In this post, we'll touch on a side of architecture that is less spoken about, social architecture.

Socail Architecture is a branch of architecture where designers use people-centric research and design goals to implement design strategies in their projects. We are looking at ideas such as place-making, communal spaces, undertanding behaviours and co-creation.

Post contents:

  • What is Social Architecture?
  • Aspects of Social Architecture
  • Ethnography & Research Methods
  • Design Methodolgies
  • Case Study - Social Steps

What is Social Architecture?

Social architecture is the conscious design of an environment that encourages a desired range of social behaviors leading towards some goal or set of goals. [1]

It consists of the study of people, activity and place. It also involves the observation, analysis and understanding of the connections between these three aspects.

The architectural design based on a socially-oriented hypothesis is a key aspect of social architecture.

[1] Claudia Gatsby. "Social Architecture: A New Approach To Designing Social Spaces." Huffington Post 06/05/2014

Why is Social Architecture important?

People should be at the heart of any architectural design project.

Understanding how people think, say and act enables us to envision better, more holistic solutions in the buildings we design for.

Ultimately, we want to design spaces taking into account the interconnectivity between people, place and activity, through Observation & Research, Mapping & Analysis, Co-creation & User input

The 3 Aspects of Social Architecture

We begin with the three aspects that makes social architecture - people, activity and place.

Studying each aspect and understanding the connections/ meaning across them will aid us architectural designers to create vibrant, sustainable social spaces for the community.


What is social architecture without the people?

Here we are looking at the following when it comes to design research and goals:

  • Communities
  • Psychology
  • Sociology
  • Mindsets
  • Identity


Apart from people, we should also study events that occur which can also play a part in our design decisions in social architecture.

We are focusing on the following:

  • Events (private vs public, individual vs group)
  • Time of event
  • Routines


Lastly, we should also study the importance of what makes a place 'the place', with key ideas such as:

  • Typologies
  • Climate data
  • Icons (cultural, social)
  • Landscape
  • Objects

62-2 SocialA.png
People. Activity and Place

Research - Find meaning and connections

Identifying the key aspects of social architecture is one thing.

You can begin to discovering the interconnections between people, place and activity.

Research can be done through Observation & Research, Mapping & Analysis, Co-creation & User input.

By perfroming research, you will better understand the meaning of place and why people do certain activities with specific people.

62-3 SocialA.jpg
Research outcome - finding meaning & connections.

Ethnography & Research Methods

We can design for a more social architecture by proper research of people, activity and place.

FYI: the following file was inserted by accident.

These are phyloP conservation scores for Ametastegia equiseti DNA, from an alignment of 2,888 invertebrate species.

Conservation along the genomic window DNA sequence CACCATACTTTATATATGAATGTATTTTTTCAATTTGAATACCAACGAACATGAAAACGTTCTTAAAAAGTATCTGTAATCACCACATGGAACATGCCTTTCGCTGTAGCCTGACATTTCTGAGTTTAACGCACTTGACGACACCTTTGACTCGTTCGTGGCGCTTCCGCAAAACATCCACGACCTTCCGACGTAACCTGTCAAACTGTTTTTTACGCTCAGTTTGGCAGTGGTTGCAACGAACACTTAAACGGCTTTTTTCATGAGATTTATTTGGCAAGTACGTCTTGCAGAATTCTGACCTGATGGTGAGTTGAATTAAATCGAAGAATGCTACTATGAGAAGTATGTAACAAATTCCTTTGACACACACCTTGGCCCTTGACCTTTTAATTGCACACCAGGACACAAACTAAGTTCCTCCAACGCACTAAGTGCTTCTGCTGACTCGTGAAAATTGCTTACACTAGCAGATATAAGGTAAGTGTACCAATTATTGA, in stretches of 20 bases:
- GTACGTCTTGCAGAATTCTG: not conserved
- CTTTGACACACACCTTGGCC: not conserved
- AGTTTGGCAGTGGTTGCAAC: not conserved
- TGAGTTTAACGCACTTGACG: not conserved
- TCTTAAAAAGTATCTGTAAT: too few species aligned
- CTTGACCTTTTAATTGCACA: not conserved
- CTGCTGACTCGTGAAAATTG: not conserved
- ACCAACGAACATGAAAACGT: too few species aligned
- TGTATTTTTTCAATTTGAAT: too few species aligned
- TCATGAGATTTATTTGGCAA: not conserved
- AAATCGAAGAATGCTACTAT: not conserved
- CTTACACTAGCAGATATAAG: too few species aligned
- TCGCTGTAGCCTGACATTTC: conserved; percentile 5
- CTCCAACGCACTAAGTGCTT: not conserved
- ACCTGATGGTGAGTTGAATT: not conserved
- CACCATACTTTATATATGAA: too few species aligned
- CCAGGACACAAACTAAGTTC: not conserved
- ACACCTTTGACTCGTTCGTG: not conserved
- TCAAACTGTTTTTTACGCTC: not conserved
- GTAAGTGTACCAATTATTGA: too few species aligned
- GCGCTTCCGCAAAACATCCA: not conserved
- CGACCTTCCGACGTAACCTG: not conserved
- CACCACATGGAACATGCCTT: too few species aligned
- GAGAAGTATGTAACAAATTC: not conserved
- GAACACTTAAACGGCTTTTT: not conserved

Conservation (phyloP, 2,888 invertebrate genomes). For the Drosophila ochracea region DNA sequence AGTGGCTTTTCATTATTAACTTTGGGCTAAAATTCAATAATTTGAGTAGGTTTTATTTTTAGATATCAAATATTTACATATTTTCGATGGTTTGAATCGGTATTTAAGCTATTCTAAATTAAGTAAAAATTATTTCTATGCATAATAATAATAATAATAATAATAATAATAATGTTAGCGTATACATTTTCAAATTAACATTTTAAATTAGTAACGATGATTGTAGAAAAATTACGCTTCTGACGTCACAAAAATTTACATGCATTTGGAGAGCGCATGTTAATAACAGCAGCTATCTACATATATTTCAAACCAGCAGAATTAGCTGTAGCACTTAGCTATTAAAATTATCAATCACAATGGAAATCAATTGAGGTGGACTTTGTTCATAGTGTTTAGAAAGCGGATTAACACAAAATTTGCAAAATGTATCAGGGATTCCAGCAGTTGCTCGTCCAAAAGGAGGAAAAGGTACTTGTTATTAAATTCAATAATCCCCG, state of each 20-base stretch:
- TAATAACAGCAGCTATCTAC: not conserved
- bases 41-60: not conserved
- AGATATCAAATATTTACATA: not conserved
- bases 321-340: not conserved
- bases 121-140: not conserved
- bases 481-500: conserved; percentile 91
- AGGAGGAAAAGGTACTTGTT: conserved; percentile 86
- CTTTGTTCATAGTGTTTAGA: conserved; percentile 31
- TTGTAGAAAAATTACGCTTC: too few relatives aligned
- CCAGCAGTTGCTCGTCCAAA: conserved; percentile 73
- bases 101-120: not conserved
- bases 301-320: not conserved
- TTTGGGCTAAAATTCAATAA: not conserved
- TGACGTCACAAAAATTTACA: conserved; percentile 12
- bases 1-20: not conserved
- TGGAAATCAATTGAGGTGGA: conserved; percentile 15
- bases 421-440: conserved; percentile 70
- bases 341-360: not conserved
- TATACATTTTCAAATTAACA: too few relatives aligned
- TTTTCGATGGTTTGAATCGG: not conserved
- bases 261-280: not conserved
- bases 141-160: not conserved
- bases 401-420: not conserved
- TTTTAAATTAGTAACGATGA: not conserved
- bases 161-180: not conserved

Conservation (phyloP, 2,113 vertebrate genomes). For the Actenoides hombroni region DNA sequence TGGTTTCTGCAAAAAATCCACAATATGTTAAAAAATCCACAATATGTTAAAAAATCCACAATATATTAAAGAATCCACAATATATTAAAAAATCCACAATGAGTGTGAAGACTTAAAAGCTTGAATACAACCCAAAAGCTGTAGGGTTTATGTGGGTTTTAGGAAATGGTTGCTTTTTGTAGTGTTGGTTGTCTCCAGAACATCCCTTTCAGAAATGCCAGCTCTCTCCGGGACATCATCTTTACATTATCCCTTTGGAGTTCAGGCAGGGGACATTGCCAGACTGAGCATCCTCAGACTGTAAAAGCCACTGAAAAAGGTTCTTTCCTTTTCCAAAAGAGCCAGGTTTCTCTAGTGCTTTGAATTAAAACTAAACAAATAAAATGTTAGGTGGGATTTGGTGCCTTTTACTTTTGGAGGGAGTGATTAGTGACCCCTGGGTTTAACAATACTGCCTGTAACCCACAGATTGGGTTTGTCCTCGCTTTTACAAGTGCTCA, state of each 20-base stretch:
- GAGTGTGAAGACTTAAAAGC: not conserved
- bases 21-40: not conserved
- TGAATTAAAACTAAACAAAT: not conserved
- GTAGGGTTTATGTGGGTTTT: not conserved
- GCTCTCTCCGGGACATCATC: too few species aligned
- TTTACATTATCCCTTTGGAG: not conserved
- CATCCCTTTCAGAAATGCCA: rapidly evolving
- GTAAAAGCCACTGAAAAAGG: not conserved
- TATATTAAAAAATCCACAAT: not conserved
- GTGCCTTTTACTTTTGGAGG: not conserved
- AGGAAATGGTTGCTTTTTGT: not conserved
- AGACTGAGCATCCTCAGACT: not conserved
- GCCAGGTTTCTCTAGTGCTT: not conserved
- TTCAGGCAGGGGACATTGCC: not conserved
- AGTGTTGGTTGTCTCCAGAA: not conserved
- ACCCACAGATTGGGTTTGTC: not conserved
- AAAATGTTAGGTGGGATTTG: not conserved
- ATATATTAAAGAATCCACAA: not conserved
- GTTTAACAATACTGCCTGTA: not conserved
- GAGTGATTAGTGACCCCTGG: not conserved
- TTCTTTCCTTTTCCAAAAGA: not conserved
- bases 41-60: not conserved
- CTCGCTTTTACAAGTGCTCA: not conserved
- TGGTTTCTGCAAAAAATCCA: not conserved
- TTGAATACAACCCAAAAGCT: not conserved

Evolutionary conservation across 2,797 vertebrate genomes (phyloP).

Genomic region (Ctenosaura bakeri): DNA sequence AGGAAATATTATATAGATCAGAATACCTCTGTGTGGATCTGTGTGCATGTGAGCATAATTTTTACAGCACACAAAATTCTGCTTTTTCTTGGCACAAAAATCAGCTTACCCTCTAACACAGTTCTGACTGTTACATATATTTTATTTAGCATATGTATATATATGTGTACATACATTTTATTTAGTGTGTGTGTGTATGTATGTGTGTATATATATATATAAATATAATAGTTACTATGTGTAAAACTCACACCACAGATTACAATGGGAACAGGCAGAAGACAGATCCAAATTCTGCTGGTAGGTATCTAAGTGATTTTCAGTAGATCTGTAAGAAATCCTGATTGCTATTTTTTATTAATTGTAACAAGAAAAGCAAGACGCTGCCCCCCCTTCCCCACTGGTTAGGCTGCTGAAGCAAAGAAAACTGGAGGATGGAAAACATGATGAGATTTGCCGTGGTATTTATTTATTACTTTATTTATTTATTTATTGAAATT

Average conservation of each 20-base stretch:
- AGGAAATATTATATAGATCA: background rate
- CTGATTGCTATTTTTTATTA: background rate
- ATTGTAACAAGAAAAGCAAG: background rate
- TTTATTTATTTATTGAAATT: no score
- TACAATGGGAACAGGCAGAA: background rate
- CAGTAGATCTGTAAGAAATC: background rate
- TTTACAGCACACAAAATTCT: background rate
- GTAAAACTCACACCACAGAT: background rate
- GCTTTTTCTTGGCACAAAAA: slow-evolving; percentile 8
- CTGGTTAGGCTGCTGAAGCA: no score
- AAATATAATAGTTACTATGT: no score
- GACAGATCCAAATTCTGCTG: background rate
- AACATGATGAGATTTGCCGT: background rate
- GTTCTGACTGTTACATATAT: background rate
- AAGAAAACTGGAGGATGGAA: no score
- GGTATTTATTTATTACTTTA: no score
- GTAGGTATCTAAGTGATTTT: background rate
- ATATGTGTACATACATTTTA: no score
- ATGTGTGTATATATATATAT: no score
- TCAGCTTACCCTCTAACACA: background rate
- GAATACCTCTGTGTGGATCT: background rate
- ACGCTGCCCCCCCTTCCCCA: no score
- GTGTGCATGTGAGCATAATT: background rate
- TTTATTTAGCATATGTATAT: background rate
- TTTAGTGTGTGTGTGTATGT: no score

Once there's a proper and tested hypothesis, we can proceed to design the architectural solution.

Behavioral Mapping - AEIOU method

The AEIOU Method is a methodology to perform a holistic analysis of a site.

AEIOU stands for:


Fieldwork Techniques

These techniques includes Photographs, Recorded observation of users, Timelapses, Interviews.

63-1 SocialA.png
Overview of Ethnography & research methods

Case Study - Social Steps

In order for you to better understand, I have put together some slides outlining a social architecture group I was invovled in.

The basic premise of the case study is to discover why some public staircases become a hub for social interaction and activity apart from pure circulation.

We asked ourselves the following questions:

Are our public staircases considered social architecture?

Although some were specifically designed for siting or activities such as events in mind, some of our social steps are not - for pure circulation, or a means of travel from one level to another.

What makes these public staircases social?

Is it the dimensions or surrounding context?

Thus, we studied the various staircases in Singapore and tracked the demographic, time as well as position of activity at these staircases.

Check out the full paper, available on issuu.

64-2 SocialA.png
64-3 SocialA.png
64-4 SocialA.png
64-5 SocialA.png
64-6 SocialA.png
64-7 SocialA.png
64-8 SocialA.png
64-9 SocialA.png


If you want to get started on social architecture, you can start by developing a empathy for the group of people you personally connect with. You need to fully understand their pains, journeys and stories in order to propose the most impactful design.

Conduct your own interviews, gather data, seek quantitative data that justifies qualitative data and your hypothesis before even starting to creat your design. Stay tuned for the next instagram post to learn more on research methods.

If you loved this post, do share with your architecture friends who may want to learn more about this.

Further reading

Paul Jones & Kenton Card (2011), Constructing “Social Architecture”: The Politics of Representing Practice, Architectural Theory Review, 16:3, 228-244

Nick Wates & Charles Knevitt (1987), Community Architecture: How People Are Creating Their Own Environment, New York: Routledge, Chapter 1: Rebuilding Communities, 15-25

Lee Stickells (2011), The Right To The City: Rethinking Architecture's Social Significance, Architectural Theory Review, 16:3, 213-227

*David Harvey (2003), The Right to the City, International Journal of Urban and Regional Research, 27:4, 939-941

*Henri Lefebvre (1996), ‘‘Right to the City’’ in Eleonore Kofman and Elizabeth Lebas (eds), Writings on Cities, New York: Blackwell, 63–181.